The P2V-3C was a version of the aircraft modified for use from aircraft carriers as nuclear bombers. Eleven were produced by modifying P2V-3s, and one by modifying a P2V-2. The nose cannon and dorsal turrets were removed, and the aircraft could carry a 9,700lb 14 kiloton Mk.I atomic bombs. They were delivered between September 1948 and August 1949, and were used as carrier launched bombers. None ever landed on a carrier. Three were later converted into P2V-3B close support aircraft.
The P2V-3W was an airborne early warning aircraft that carried a APS-20 radar set in a ventral radome, and had room for two radar specialists. Thirty were built from new and delivered between November 1949 and February 1951. One was later turned into a P2V-3B close support aircraft.
Two P2V-3s were turned into VIP combat transport aircraft, with space for six passengers in an armoured cabin in the aft fuselage. The crew was reduced to five, and only the tail turret was retained. They were delivered in June and September 1950.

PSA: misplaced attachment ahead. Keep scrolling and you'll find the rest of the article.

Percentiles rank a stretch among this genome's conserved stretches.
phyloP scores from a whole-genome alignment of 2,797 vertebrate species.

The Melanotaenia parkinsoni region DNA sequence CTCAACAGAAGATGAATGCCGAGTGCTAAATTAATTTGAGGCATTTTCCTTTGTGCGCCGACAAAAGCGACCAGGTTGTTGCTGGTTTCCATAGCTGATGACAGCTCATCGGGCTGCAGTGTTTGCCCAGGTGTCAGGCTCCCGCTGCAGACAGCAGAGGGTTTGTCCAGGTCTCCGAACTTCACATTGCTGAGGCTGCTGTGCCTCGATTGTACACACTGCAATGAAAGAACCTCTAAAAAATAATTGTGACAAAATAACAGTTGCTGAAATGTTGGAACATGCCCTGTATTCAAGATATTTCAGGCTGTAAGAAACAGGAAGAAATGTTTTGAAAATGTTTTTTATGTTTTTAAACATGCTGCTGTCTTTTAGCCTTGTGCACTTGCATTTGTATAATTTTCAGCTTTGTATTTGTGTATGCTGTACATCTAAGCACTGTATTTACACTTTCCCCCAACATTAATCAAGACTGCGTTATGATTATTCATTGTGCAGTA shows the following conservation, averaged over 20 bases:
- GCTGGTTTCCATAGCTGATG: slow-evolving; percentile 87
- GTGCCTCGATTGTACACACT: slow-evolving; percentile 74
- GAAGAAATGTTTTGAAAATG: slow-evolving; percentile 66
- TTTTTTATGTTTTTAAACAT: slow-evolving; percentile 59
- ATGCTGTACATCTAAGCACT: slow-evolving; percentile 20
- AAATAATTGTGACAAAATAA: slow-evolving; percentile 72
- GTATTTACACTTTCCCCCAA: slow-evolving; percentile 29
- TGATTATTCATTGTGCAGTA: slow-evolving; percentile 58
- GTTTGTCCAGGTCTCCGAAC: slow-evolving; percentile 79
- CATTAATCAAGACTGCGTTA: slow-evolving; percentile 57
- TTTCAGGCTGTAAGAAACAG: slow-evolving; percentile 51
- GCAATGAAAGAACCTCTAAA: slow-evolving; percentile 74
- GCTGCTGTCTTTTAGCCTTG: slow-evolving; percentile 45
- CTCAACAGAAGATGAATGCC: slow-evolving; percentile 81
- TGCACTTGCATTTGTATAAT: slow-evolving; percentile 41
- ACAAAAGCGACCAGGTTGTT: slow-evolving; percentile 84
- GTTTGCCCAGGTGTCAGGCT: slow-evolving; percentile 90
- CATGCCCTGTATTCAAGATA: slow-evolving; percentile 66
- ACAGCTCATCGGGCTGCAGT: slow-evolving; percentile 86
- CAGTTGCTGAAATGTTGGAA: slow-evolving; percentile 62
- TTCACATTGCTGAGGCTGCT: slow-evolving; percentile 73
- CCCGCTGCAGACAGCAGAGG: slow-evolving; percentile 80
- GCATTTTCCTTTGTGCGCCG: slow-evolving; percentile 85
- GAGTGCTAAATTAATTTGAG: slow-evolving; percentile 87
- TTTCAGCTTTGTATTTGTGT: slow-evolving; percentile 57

P2V-4 ‘Snorkel Snipper’ (P-2D)
The P2V-4 was the first production version of the Neptune to be given wing tip fuel tanks. These could also carry electrical equipment.
The first twenty five aircraft were powered by the 3,200hp R-3350-26WA engine. They were followed by twenty seven aircraft that used the 3,250hp R-3350-30W compound engine, which used a turbine to capture some of the energy lost in the exhaust gases and feed it back into the main engine. The first of the conventionally powered aircraft made its maiden flight on 14 November 1949 and the first of the compound powered aircraft on 20 March 1950. The last was delivered in March 1951.